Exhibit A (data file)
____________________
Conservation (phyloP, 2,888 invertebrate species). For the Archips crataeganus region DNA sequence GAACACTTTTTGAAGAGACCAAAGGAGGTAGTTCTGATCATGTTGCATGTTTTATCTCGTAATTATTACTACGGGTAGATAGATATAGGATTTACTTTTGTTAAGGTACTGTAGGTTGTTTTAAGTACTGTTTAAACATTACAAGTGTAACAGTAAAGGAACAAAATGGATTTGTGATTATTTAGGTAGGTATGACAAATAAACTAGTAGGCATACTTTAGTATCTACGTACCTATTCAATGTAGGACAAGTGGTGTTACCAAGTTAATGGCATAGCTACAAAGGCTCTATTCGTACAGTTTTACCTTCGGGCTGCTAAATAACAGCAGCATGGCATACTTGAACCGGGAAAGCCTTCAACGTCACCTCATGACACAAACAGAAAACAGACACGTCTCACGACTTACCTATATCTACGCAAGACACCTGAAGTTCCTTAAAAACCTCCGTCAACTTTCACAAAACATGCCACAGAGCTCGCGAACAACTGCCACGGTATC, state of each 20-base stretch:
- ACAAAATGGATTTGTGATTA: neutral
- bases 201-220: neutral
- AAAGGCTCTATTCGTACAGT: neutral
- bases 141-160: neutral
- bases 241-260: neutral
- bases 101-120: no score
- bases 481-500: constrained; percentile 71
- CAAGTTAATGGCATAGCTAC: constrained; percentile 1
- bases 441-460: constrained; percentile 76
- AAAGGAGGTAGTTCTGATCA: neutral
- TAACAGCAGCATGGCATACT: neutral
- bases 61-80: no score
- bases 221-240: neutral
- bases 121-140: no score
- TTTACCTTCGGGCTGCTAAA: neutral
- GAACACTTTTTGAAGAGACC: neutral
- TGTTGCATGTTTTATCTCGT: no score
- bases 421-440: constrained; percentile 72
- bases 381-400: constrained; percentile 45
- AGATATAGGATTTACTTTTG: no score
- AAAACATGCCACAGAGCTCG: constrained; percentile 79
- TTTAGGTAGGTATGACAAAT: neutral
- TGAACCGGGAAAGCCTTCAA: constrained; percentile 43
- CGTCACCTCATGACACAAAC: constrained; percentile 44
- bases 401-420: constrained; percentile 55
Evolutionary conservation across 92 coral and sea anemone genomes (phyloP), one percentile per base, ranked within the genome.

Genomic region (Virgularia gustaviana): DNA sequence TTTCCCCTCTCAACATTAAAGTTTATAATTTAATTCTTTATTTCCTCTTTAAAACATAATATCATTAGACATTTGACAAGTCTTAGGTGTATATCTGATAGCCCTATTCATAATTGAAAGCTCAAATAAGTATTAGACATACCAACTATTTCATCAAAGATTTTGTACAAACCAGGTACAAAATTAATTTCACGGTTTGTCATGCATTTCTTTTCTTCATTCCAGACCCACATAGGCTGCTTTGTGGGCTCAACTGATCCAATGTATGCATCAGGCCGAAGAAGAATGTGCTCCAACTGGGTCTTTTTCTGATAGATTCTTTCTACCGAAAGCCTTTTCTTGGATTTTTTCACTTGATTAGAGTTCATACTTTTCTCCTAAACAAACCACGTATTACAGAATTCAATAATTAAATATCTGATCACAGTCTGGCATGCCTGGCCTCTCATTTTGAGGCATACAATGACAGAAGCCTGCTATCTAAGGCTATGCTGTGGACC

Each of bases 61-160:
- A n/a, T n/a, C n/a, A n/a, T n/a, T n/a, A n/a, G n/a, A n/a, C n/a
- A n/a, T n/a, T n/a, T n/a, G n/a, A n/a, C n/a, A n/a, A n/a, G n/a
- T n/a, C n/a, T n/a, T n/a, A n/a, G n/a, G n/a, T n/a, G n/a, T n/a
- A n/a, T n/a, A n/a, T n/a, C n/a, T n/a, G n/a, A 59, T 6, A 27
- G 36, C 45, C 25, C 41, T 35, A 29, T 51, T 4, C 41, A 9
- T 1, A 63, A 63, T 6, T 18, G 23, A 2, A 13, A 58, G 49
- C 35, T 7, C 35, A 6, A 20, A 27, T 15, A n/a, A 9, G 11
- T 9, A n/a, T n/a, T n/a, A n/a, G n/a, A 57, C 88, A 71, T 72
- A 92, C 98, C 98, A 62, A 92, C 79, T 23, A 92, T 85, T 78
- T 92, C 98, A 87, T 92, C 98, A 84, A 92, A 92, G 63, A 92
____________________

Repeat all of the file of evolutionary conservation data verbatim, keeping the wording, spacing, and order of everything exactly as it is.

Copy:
Conservation (phyloP, 2,888 invertebrate species). For the Archips crataeganus region DNA sequence GAACACTTTTTGAAGAGACCAAAGGAGGTAGTTCTGATCATGTTGCATGTTTTATCTCGTAATTATTACTACGGGTAGATAGATATAGGATTTACTTTTGTTAAGGTACTGTAGGTTGTTTTAAGTACTGTTTAAACATTACAAGTGTAACAGTAAAGGAACAAAATGGATTTGTGATTATTTAGGTAGGTATGACAAATAAACTAGTAGGCATACTTTAGTATCTACGTACCTATTCAATGTAGGACAAGTGGTGTTACCAAGTTAATGGCATAGCTACAAAGGCTCTATTCGTACAGTTTTACCTTCGGGCTGCTAAATAACAGCAGCATGGCATACTTGAACCGGGAAAGCCTTCAACGTCACCTCATGACACAAACAGAAAACAGACACGTCTCACGACTTACCTATATCTACGCAAGACACCTGAAGTTCCTTAAAAACCTCCGTCAACTTTCACAAAACATGCCACAGAGCTCGCGAACAACTGCCACGGTATC, state of each 20-base stretch:
- ACAAAATGGATTTGTGATTA: neutral
- bases 201-220: neutral
- AAAGGCTCTATTCGTACAGT: neutral
- bases 141-160: neutral
- bases 241-260: neutral
- bases 101-120: no score
- bases 481-500: constrained; percentile 71
- CAAGTTAATGGCATAGCTAC: constrained; percentile 1
- bases 441-460: constrained; percentile 76
- AAAGGAGGTAGTTCTGATCA: neutral
- TAACAGCAGCATGGCATACT: neutral
- bases 61-80: no score
- bases 221-240: neutral
- bases 121-140: no score
- TTTACCTTCGGGCTGCTAAA: neutral
- GAACACTTTTTGAAGAGACC: neutral
- TGTTGCATGTTTTATCTCGT: no score
- bases 421-440: constrained; percentile 72
- bases 381-400: constrained; percentile 45
- AGATATAGGATTTACTTTTG: no score
- AAAACATGCCACAGAGCTCG: constrained; percentile 79
- TTTAGGTAGGTATGACAAAT: neutral
- TGAACCGGGAAAGCCTTCAA: constrained; percentile 43
- CGTCACCTCATGACACAAAC: constrained; percentile 44
- bases 401-420: constrained; percentile 55
Evolutionary conservation across 92 coral and sea anemone genomes (phyloP), one percentile per base, ranked within the genome.

Genomic region (Virgularia gustaviana): DNA sequence TTTCCCCTCTCAACATTAAAGTTTATAATTTAATTCTTTATTTCCTCTTTAAAACATAATATCATTAGACATTTGACAAGTCTTAGGTGTATATCTGATAGCCCTATTCATAATTGAAAGCTCAAATAAGTATTAGACATACCAACTATTTCATCAAAGATTTTGTACAAACCAGGTACAAAATTAATTTCACGGTTTGTCATGCATTTCTTTTCTTCATTCCAGACCCACATAGGCTGCTTTGTGGGCTCAACTGATCCAATGTATGCATCAGGCCGAAGAAGAATGTGCTCCAACTGGGTCTTTTTCTGATAGATTCTTTCTACCGAAAGCCTTTTCTTGGATTTTTTCACTTGATTAGAGTTCATACTTTTCTCCTAAACAAACCACGTATTACAGAATTCAATAATTAAATATCTGATCACAGTCTGGCATGCCTGGCCTCTCATTTTGAGGCATACAATGACAGAAGCCTGCTATCTAAGGCTATGCTGTGGACC

Each of bases 61-160:
- A n/a, T n/a, C n/a, A n/a, T n/a, T n/a, A n/a, G n/a, A n/a, C n/a
- A n/a, T n/a, T n/a, T n/a, G n/a, A n/a, C n/a, A n/a, A n/a, G n/a
- T n/a, C n/a, T n/a, T n/a, A n/a, G n/a, G n/a, T n/a, G n/a, T n/a
- A n/a, T n/a, A n/a, T n/a, C n/a, T n/a, G n/a, A 59, T 6, A 27
- G 36, C 45, C 25, C 41, T 35, A 29, T 51, T 4, C 41, A 9
- T 1, A 63, A 63, T 6, T 18, G 23, A 2, A 13, A 58, G 49
- C 35, T 7, C 35, A 6, A 20, A 27, T 15, A n/a, A 9, G 11
- T 9, A n/a, T n/a, T n/a, A n/a, G n/a, A 57, C 88, A 71, T 72
- A 92, C 98, C 98, A 62, A 92, C 79, T 23, A 92, T 85, T 78
- T 92, C 98, A 87, T 92, C 98, A 84, A 92, A 92, G 63, A 92